Sunday, March 2, 2014

Apparently I haven't blogged about Alice Adams before

Katharine Hepburn and Fred MacMurray in Alice Adams

A search of the blog claims I haven't done a post on Alice Adams before. It's airing tomorrow afternoon at 2:00 PM on TCM as part of their look at all of the Best Picture nominees from 1935. So now I think would be a good chance to rectify this oversight and do a full-length post on the movie.

Katharine Hepburn stars as Alice Adams, a young woman in one of those small cities in Anywhere USA that seem to be a staple of Hollywood in the years before World War II. She's from the lower middle class, maybe slightly better off than Joan Crawford's character at the beginning of Possessed, as we see her at the beginning wishing that she could shop at the fine dress store to get a dress for the big society party. Her parents can't help her out because Dad's been ill, and hasn't made that much at his job anyhow, since he didn't have much ambition. At least, not the sort of ambition Alice has. Alice goes to the party with her brother Walter (Frank Albertson), and it's at the party that Alice meets Arthur Russell (Fred MacMurray). Arthur is there because the folks giving the party, the Palmers, expect that their daughter Mildred (Evelyn Venable) to get engaged to him.

But things don't quite work out that way, or at least, we're given reason to think they're not going to. Arthur sees Alice, and she's just so charming that he can't help but be taken with her. Alice, for her part, sees her big chance to move up in life. But she's convinced that Arthur wouldn't want her if he knew the real truth about her and her family, which is that they're decidedly common. Soon enough, of course, Arthur is going to want to meet the family, which poses a dilemma for Alice. She comes up with the brilliant plan of having a fancier dinner for Arthur, to make it look as though the family is more well-to-do, even though nobody else in the family wants to have that sort of dinner.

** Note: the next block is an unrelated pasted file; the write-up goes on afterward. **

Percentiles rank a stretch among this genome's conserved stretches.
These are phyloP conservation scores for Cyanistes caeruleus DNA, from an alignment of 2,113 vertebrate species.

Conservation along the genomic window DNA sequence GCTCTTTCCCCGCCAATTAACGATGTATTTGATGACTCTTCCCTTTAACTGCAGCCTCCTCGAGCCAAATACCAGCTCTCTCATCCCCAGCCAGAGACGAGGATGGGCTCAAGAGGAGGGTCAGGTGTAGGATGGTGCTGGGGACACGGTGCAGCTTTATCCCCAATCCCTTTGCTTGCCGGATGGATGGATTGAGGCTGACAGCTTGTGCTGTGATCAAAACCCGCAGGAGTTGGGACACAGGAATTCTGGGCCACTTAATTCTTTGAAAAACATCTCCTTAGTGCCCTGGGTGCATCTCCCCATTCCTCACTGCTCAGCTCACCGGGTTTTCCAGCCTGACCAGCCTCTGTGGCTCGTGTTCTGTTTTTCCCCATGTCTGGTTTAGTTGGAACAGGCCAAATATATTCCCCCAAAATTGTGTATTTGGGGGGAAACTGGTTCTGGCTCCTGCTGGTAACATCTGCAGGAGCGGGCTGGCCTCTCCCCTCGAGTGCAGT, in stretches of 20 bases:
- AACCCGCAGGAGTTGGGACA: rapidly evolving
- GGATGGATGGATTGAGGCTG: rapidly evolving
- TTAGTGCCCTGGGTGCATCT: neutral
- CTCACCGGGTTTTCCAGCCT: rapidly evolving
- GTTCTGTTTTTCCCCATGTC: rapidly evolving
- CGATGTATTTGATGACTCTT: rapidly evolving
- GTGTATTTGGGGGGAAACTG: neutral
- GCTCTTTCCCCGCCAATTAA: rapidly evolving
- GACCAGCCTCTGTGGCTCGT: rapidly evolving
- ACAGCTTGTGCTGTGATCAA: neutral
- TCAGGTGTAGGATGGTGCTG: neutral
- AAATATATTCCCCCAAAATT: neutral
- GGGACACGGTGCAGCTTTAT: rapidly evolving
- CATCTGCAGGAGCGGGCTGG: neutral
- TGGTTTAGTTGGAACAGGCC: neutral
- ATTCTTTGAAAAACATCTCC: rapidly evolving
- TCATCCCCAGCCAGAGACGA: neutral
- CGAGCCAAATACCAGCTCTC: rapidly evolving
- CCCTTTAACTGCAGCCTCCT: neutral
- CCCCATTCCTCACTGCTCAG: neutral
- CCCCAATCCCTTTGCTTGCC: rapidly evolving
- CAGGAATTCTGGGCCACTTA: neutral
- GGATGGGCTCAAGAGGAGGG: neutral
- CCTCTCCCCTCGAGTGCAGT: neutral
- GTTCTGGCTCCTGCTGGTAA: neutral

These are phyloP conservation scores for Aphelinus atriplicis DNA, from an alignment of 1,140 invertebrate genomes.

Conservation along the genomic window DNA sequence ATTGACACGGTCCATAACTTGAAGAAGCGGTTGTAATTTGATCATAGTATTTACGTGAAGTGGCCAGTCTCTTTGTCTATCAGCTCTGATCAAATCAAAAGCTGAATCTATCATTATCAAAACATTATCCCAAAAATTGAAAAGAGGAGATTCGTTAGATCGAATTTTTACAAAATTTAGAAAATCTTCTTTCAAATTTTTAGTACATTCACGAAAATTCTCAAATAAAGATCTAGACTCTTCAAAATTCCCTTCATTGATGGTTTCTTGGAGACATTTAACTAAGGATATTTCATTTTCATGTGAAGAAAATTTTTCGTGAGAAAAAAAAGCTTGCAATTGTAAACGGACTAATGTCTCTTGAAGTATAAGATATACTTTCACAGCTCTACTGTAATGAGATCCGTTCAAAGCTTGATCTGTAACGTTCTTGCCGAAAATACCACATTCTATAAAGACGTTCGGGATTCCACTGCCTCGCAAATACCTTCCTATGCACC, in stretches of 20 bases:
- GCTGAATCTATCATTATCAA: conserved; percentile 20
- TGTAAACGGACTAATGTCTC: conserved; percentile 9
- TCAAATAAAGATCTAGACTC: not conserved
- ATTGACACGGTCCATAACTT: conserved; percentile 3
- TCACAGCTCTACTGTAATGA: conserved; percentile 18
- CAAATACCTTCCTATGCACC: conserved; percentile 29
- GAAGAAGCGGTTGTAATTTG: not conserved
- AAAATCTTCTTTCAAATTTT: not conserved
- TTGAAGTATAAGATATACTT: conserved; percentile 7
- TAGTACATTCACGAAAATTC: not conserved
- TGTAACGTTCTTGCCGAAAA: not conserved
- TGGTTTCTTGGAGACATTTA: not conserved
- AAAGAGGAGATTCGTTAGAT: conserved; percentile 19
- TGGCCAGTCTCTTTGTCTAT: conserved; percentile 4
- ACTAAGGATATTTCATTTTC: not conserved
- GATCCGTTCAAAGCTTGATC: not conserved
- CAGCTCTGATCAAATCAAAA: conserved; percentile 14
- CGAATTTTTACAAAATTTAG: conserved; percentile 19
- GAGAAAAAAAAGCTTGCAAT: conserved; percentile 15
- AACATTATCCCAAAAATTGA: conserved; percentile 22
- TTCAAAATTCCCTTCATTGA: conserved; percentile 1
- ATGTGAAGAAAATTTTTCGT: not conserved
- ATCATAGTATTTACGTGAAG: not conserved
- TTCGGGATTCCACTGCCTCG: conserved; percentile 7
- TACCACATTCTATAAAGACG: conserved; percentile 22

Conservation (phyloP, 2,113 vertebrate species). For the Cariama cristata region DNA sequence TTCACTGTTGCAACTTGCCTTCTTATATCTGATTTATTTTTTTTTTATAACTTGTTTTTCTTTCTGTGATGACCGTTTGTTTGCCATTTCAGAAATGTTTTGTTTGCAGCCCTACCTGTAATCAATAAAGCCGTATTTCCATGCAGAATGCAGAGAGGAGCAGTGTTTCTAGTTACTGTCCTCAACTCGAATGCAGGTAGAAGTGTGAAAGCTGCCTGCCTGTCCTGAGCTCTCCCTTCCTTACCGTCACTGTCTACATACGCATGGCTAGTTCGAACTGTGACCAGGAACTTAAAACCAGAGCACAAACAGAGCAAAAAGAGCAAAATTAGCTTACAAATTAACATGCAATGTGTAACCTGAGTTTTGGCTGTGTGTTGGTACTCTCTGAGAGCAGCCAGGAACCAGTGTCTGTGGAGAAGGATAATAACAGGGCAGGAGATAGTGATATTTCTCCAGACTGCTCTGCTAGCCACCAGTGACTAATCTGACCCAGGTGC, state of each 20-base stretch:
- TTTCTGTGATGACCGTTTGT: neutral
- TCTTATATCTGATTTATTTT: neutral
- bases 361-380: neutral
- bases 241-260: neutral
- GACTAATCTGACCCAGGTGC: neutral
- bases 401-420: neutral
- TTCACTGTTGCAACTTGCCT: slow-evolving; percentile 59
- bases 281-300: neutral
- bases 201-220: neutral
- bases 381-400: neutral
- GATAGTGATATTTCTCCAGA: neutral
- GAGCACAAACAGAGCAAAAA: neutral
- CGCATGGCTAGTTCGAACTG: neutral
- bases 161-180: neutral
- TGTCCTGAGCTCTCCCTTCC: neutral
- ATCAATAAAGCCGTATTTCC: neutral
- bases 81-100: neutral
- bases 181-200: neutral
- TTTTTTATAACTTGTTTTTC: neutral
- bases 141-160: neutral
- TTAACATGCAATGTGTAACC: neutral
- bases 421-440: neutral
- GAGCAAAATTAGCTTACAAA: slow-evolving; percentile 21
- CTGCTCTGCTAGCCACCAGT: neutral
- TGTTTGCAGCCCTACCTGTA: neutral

Sure enough, the dinner goes badly. Back in those days there must have been no way that relationships with such a class difference could end positively, at least if you were thinking like Hollywood did. Which is why Possessed becomes more interesting when we find that the boy from Crawford's home town has become successful. Even though the plot of Alice Adams could easily be called trite, the movie is benefited greatly by having a cast that performs so well. I'm not a big fan of Katharine Hepburn, but she does a fine job here. I do kind of wonder how much she was playing herself, or at least the same character type she played in so many movies, that of the self-centered blankety-blank who thinks the world ought to be revolving around her. There's some of that character type here, and in Stage Door and Bringing Up Baby as well, among other of her films. MacMurray is fine, although he isn't given enough to do. Fred Stone is very good too as father Virgil Adams, a man who seems OK with a comfortable enough life, even if the women around him wish he had had more ambition.

Alice Adams did get a DVD release a decade or so ago, but it's out of print, since Amazon claims there's only one ridiculously expensive copy available. So you'll have to watch or record tomorrow's TCM airing.

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